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'Daily Show' co-creator under fire for joking the Oklahoma tornado targeted conservatives

"Daily Show" co-creator under fire for joking that the Oklahoma tornado targeted conservatives

Lizz Winstead yesterday tweeted (and later deleted) the following: "This tornado is in Oklahoma so clearly it has been ordered to only target conservatives." UPDATE: Winstead has apologized.

"Dancing" and "The Voice" paid respects to Oklahoma tornado victims

Tom Bergeron had a moment of silence, while Carson Daly gave a shout-out to the people in Oklahoma.

Carol Burnett to receive the Mark Twain Prize for American Humor

The 80-year-old will be honored with the prize already awarded to Ellen DeGeneres, Tina Fey, Bill Cosby and Will Ferrell.

What's next for "Bates Motel"?
Carlton Cuse talks about the season finale and his plans for next year.

Bill Hader's 1st "SNL" featured Seth Meyers as Anderson Cooper
Hader's last "SNL" pitted Seth Meyers vs. Anderson Cooper.

What will HBO's "Game Change" sequel focus on?

"The Republican primary, pre-Iowa Caucus, was pretty amazing," says Danny Strong, who wrote the original "Game Change," though he hasn't settled on what the movie will be about.

"Dancing" has a voting snafu

Viewers couldn't vote at for a brief time last night.

"The Bachelor's" Chris Harrison will host the Miss America pageant for the 5th time

He'll be joined by "GMA's" Lara Spencer.

Why is NBC pitting "Siberia" vs. CBS' "Under the Dome"?

Why put a sci-fi series vs. another sci-fi series, especially during the summer?

VH1 launching a morning news show: "The Gossip Table"
"Gossip Table" will debut June 3, taking over for "Big Morning Buzz Live with Carrie Keagan," which is going on summer break.

NBC News tornado special will replace tonight's "Voice" recap show

Brian Williams will host the special at 8 pm.

"Arrow" will have 2 big bads in Season 2

Producers are using the "Whedonesque model of having a big bad."

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<p>Laura Linney in &quot;The Big C:&nbsp;Hereafter.&quot;</p>

Laura Linney in "The Big C: Hereafter."

Credit: Showtime

Series finale review: 'The Big C: Hereafter'

Cathy and her family prepare for the end as the Showtime dramedy concludes on a strong note

Showtime's "The Big C" — or, specifically, the concluding miniseries titled "The Big C: Hereafter" — came to an end last night, and I have a few thoughts coming up just as soon as you don't take cash...

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<p>Justin Timberlake talks about &quot;Inside Llewyn Davis&quot;&nbsp;and juggling a music and movie career.</p>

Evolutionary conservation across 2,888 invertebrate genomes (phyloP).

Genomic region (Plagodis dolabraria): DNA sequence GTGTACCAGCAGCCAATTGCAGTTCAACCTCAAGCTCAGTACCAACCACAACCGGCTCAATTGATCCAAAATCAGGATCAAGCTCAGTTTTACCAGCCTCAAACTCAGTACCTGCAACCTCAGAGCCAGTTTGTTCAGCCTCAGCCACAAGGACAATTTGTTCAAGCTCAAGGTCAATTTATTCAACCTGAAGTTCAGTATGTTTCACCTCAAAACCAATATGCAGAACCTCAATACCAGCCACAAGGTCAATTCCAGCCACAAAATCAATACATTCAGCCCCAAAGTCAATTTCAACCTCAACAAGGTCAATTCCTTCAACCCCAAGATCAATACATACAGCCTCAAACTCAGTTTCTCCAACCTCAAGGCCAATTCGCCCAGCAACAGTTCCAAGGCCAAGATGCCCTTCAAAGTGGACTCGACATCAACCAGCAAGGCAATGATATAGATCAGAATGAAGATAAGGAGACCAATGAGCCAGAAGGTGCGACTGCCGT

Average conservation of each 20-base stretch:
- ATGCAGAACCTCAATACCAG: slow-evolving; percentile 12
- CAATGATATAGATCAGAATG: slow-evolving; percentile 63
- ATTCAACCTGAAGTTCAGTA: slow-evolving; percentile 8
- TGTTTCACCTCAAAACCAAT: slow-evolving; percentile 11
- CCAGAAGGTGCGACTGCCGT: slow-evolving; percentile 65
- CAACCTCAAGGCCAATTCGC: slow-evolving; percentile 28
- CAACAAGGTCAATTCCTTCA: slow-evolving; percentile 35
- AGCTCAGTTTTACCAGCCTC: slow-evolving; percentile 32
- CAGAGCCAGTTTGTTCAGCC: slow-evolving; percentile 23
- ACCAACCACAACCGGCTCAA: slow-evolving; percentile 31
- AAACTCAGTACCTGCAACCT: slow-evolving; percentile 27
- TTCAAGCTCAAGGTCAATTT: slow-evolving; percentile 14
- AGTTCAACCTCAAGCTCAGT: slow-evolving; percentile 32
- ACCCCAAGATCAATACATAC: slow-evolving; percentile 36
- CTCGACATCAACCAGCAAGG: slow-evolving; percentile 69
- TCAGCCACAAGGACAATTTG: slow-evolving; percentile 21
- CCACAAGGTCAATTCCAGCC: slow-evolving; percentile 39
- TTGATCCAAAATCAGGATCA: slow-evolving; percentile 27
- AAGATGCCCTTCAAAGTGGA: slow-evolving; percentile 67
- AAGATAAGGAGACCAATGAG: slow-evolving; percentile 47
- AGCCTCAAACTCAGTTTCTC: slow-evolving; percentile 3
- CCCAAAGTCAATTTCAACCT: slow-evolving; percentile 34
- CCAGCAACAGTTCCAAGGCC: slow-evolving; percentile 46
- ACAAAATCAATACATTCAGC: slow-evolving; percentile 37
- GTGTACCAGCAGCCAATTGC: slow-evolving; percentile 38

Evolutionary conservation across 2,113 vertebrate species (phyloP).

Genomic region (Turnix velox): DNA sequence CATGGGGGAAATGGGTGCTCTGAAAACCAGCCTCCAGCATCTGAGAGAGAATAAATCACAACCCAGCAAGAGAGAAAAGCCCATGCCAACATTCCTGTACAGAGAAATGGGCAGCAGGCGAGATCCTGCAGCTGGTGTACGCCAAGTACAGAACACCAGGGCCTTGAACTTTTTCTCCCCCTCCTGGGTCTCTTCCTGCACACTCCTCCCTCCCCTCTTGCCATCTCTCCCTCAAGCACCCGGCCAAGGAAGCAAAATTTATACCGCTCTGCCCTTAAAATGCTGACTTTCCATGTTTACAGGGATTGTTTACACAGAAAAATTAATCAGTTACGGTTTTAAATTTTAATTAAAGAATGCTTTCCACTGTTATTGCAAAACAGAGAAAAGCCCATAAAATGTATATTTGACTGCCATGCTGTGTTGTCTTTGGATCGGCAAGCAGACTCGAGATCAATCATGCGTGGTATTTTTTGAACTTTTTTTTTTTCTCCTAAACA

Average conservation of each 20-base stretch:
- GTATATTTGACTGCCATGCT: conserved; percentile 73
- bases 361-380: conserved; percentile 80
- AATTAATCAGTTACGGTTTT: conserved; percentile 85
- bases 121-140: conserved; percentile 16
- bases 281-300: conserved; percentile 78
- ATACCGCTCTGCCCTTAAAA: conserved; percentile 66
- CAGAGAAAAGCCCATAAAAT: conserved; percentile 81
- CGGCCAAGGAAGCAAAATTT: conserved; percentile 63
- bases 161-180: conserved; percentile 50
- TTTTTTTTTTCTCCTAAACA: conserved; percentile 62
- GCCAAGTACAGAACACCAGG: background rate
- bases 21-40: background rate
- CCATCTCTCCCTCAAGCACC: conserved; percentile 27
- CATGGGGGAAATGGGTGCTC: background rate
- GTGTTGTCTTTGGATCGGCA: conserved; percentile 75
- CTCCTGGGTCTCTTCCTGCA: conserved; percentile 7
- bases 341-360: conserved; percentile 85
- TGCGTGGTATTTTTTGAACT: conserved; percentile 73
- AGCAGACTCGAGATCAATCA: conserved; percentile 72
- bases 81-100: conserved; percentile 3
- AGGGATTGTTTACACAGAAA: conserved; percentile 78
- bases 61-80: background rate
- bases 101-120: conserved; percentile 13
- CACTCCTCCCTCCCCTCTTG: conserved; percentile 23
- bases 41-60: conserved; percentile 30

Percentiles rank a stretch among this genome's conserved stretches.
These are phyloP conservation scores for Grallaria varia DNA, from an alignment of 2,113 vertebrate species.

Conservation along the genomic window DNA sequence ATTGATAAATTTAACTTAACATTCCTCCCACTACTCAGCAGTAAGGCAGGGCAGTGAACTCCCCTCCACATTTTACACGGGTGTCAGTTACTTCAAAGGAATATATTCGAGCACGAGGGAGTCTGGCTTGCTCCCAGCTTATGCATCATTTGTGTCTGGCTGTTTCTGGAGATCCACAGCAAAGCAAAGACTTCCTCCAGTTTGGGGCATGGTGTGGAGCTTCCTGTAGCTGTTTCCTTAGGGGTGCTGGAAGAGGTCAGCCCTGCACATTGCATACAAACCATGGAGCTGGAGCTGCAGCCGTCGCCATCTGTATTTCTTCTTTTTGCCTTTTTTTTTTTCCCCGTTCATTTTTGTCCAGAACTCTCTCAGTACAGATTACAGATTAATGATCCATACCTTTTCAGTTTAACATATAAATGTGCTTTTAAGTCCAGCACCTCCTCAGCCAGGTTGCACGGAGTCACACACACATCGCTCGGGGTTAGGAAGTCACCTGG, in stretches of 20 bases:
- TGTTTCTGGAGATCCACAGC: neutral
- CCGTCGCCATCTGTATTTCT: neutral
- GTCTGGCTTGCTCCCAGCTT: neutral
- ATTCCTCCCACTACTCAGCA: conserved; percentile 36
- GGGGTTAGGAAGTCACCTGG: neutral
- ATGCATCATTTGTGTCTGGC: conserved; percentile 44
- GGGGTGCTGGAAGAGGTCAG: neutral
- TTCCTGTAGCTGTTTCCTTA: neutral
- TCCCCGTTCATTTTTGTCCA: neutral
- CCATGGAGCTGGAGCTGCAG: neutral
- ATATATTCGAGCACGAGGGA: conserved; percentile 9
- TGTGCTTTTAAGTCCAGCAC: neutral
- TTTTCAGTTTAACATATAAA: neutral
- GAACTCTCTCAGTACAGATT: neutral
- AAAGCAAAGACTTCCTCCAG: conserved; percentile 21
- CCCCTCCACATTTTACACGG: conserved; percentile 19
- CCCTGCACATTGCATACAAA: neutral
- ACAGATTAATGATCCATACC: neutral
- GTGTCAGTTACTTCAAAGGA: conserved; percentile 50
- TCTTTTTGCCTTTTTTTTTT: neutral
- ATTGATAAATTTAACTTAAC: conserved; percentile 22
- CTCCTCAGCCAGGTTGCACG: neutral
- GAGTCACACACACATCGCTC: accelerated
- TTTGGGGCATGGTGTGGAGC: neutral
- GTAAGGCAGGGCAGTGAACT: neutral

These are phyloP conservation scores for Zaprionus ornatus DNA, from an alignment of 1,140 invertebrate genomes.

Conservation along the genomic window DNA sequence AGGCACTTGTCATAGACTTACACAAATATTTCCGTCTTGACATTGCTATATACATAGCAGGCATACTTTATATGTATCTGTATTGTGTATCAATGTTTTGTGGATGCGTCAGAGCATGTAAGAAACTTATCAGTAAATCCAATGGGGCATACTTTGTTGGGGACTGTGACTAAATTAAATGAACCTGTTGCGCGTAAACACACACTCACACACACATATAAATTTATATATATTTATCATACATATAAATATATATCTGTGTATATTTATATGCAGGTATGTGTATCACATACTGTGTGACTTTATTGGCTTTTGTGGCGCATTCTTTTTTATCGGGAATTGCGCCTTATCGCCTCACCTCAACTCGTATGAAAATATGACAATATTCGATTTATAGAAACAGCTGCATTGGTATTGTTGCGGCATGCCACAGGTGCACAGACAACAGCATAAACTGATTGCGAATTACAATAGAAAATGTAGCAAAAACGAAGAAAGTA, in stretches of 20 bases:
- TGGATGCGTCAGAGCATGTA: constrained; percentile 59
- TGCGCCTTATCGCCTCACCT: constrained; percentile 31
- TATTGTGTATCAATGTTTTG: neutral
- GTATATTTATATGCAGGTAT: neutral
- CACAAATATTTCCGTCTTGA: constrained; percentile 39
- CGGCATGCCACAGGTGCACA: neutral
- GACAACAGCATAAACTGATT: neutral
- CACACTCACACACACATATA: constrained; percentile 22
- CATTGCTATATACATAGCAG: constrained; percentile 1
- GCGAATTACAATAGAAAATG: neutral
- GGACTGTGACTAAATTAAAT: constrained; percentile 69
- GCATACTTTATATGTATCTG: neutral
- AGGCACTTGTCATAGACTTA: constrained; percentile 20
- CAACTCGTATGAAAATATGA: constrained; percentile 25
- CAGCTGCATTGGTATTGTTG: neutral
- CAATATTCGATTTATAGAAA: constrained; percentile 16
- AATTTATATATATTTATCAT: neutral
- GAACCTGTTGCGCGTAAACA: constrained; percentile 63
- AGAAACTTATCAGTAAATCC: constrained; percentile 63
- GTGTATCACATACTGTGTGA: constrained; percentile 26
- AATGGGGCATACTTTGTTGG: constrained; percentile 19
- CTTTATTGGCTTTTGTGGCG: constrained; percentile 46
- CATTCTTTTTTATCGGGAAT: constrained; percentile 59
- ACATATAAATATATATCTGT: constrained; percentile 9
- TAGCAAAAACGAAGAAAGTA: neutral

Justin Timberlake talks about "Inside Llewyn Davis" and juggling a music and movie career.

Credit: AP Photo/Francois Mori

Justin Timberlake jokes he 'peed in his pants' when asked to be in 'Inside Llewyn Davis'

J.T. on a 'mission to be continually inspired'

CANNES - It goes without saying that Justin Timberlake's come a long way.  I remember chatting with him and a very young Anton Yelchin at the 2006 Sundance Film Festival about Nick Cassavetes' underrated "Alpha Dog." Timberlake was prepping "FutureSex/LoveSounds" at the time and this was a pre-"Sexy Back" world, but Timberlake's enthusiasm for his Sundance debut was evident. It wasn't clear whether Timberlake enjoyed the art form of acting or whether he saw this as another outlet for his own work, but you could see even then this wasn't going to be a one time thing.

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<p>Michael Douglas and Matt Damon in &quot;Behind the Candelabra.&quot;</p>

Michael Douglas and Matt Damon in "Behind the Candelabra."

Credit: HBO

Cannes Review: Brilliant 'Behind the Candelabra' deserves biggest screen possible

Michael Douglas and Matt Damon excel in Soderbergh's witty Liberace biopic

CANNES - A late, not-entirely-incidental scene in “Behind the Candelabra” finds Swarovski-encrusted pianist Liberace holding forth on the 1981 Academy Awards. The showbiz legend is due to make his long-desired debut appearance as performer and presenter, and you may or may not be surprised to learn that he’s backing “On Golden Pond,” that maudlin, Vaseline-lit ode to comfortable expiration, to take the gold. “I’m so glad Jane Fonda’s dropped all those awful causes and made a nice film with her father,” he coos primly. “Our job is to entertain the world and sell lots of drinks and souvenirs.” 

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<p>Alan (Zach Galifianakis), Stu (Ed Helms) and Phil (Bradley&nbsp;Cooper) are forced to work with Chow (Ken&nbsp;Jeong)&nbsp;if they ever want their friend Doug (Justin Bartha)&nbsp;back in one piece.</p>